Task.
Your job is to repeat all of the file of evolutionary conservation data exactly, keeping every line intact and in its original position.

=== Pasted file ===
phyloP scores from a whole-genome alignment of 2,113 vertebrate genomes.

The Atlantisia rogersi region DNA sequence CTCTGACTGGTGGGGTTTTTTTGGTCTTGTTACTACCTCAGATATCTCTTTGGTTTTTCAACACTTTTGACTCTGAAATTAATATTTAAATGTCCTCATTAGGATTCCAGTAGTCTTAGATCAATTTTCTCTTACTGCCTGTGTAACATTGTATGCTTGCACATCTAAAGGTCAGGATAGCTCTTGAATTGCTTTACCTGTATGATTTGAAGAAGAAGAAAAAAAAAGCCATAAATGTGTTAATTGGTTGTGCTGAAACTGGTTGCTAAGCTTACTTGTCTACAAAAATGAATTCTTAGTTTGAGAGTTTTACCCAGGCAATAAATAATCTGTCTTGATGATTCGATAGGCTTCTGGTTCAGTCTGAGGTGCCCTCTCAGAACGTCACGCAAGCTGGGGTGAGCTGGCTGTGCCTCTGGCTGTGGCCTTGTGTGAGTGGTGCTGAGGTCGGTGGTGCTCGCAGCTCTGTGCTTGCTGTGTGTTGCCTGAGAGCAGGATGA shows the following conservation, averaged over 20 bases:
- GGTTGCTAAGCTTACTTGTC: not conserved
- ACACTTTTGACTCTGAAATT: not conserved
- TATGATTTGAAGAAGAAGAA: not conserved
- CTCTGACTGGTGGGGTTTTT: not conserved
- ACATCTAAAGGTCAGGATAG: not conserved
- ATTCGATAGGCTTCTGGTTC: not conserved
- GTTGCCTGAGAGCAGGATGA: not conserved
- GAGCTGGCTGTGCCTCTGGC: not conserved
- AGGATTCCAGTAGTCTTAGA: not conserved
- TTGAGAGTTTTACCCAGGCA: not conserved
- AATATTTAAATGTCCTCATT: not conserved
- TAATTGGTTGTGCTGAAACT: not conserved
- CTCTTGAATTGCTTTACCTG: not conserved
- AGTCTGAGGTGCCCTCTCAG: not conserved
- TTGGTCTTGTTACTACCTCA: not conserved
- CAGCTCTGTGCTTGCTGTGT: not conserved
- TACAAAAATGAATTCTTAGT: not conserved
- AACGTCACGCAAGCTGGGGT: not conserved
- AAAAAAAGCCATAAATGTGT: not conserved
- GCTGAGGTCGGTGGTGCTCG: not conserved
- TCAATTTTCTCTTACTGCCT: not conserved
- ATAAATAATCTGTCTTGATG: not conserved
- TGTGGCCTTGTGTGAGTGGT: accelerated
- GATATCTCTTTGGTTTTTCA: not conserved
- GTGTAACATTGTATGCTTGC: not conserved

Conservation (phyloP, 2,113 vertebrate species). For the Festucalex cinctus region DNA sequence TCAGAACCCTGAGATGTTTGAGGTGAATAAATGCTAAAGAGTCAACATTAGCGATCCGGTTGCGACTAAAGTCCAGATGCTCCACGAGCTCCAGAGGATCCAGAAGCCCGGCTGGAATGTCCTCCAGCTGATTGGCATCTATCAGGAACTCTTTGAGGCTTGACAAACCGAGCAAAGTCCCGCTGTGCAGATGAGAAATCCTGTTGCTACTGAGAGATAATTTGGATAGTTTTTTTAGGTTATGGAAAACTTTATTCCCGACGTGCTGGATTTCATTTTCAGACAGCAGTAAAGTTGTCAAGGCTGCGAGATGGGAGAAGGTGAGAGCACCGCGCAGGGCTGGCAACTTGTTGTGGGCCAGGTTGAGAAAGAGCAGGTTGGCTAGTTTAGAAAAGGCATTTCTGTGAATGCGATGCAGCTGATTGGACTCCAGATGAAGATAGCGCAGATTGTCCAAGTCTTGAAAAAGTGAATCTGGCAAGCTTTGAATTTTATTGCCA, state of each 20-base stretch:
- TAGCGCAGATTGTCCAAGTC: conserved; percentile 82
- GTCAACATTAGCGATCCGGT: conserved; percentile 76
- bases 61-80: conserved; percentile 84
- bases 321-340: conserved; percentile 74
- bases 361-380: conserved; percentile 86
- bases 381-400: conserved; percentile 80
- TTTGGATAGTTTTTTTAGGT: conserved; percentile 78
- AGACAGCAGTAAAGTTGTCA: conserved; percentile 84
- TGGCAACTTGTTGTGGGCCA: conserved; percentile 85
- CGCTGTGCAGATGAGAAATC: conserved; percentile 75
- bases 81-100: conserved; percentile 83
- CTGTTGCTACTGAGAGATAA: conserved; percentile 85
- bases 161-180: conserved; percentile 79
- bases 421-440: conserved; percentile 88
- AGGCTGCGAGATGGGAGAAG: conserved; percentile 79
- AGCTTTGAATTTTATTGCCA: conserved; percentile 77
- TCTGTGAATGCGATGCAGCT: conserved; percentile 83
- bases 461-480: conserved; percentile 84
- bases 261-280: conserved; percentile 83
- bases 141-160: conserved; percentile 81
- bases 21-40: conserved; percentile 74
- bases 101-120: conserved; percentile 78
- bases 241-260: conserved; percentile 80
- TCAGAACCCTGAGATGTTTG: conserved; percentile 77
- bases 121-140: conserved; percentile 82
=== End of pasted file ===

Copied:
phyloP scores from a whole-genome alignment of 2,113 vertebrate genomes.

The Atlantisia rogersi region DNA sequence CTCTGACTGGTGGGGTTTTTTTGGTCTTGTTACTACCTCAGATATCTCTTTGGTTTTTCAACACTTTTGACTCTGAAATTAATATTTAAATGTCCTCATTAGGATTCCAGTAGTCTTAGATCAATTTTCTCTTACTGCCTGTGTAACATTGTATGCTTGCACATCTAAAGGTCAGGATAGCTCTTGAATTGCTTTACCTGTATGATTTGAAGAAGAAGAAAAAAAAAGCCATAAATGTGTTAATTGGTTGTGCTGAAACTGGTTGCTAAGCTTACTTGTCTACAAAAATGAATTCTTAGTTTGAGAGTTTTACCCAGGCAATAAATAATCTGTCTTGATGATTCGATAGGCTTCTGGTTCAGTCTGAGGTGCCCTCTCAGAACGTCACGCAAGCTGGGGTGAGCTGGCTGTGCCTCTGGCTGTGGCCTTGTGTGAGTGGTGCTGAGGTCGGTGGTGCTCGCAGCTCTGTGCTTGCTGTGTGTTGCCTGAGAGCAGGATGA shows the following conservation, averaged over 20 bases:
- GGTTGCTAAGCTTACTTGTC: not conserved
- ACACTTTTGACTCTGAAATT: not conserved
- TATGATTTGAAGAAGAAGAA: not conserved
- CTCTGACTGGTGGGGTTTTT: not conserved
- ACATCTAAAGGTCAGGATAG: not conserved
- ATTCGATAGGCTTCTGGTTC: not conserved
- GTTGCCTGAGAGCAGGATGA: not conserved
- GAGCTGGCTGTGCCTCTGGC: not conserved
- AGGATTCCAGTAGTCTTAGA: not conserved
- TTGAGAGTTTTACCCAGGCA: not conserved
- AATATTTAAATGTCCTCATT: not conserved
- TAATTGGTTGTGCTGAAACT: not conserved
- CTCTTGAATTGCTTTACCTG: not conserved
- AGTCTGAGGTGCCCTCTCAG: not conserved
- TTGGTCTTGTTACTACCTCA: not conserved
- CAGCTCTGTGCTTGCTGTGT: not conserved
- TACAAAAATGAATTCTTAGT: not conserved
- AACGTCACGCAAGCTGGGGT: not conserved
- AAAAAAAGCCATAAATGTGT: not conserved
- GCTGAGGTCGGTGGTGCTCG: not conserved
- TCAATTTTCTCTTACTGCCT: not conserved
- ATAAATAATCTGTCTTGATG: not conserved
- TGTGGCCTTGTGTGAGTGGT: accelerated
- GATATCTCTTTGGTTTTTCA: not conserved
- GTGTAACATTGTATGCTTGC: not conserved

Conservation (phyloP, 2,113 vertebrate species). For the Festucalex cinctus region DNA sequence TCAGAACCCTGAGATGTTTGAGGTGAATAAATGCTAAAGAGTCAACATTAGCGATCCGGTTGCGACTAAAGTCCAGATGCTCCACGAGCTCCAGAGGATCCAGAAGCCCGGCTGGAATGTCCTCCAGCTGATTGGCATCTATCAGGAACTCTTTGAGGCTTGACAAACCGAGCAAAGTCCCGCTGTGCAGATGAGAAATCCTGTTGCTACTGAGAGATAATTTGGATAGTTTTTTTAGGTTATGGAAAACTTTATTCCCGACGTGCTGGATTTCATTTTCAGACAGCAGTAAAGTTGTCAAGGCTGCGAGATGGGAGAAGGTGAGAGCACCGCGCAGGGCTGGCAACTTGTTGTGGGCCAGGTTGAGAAAGAGCAGGTTGGCTAGTTTAGAAAAGGCATTTCTGTGAATGCGATGCAGCTGATTGGACTCCAGATGAAGATAGCGCAGATTGTCCAAGTCTTGAAAAAGTGAATCTGGCAAGCTTTGAATTTTATTGCCA, state of each 20-base stretch:
- TAGCGCAGATTGTCCAAGTC: conserved; percentile 82
- GTCAACATTAGCGATCCGGT: conserved; percentile 76
- bases 61-80: conserved; percentile 84
- bases 321-340: conserved; percentile 74
- bases 361-380: conserved; percentile 86
- bases 381-400: conserved; percentile 80
- TTTGGATAGTTTTTTTAGGT: conserved; percentile 78
- AGACAGCAGTAAAGTTGTCA: conserved; percentile 84
- TGGCAACTTGTTGTGGGCCA: conserved; percentile 85
- CGCTGTGCAGATGAGAAATC: conserved; percentile 75
- bases 81-100: conserved; percentile 83
- CTGTTGCTACTGAGAGATAA: conserved; percentile 85
- bases 161-180: conserved; percentile 79
- bases 421-440: conserved; percentile 88
- AGGCTGCGAGATGGGAGAAG: conserved; percentile 79
- AGCTTTGAATTTTATTGCCA: conserved; percentile 77
- TCTGTGAATGCGATGCAGCT: conserved; percentile 83
- bases 461-480: conserved; percentile 84
- bases 261-280: conserved; percentile 83
- bases 141-160: conserved; percentile 81
- bases 21-40: conserved; percentile 74
- bases 101-120: conserved; percentile 78
- bases 241-260: conserved; percentile 80
- TCAGAACCCTGAGATGTTTG: conserved; percentile 77
- bases 121-140: conserved; percentile 82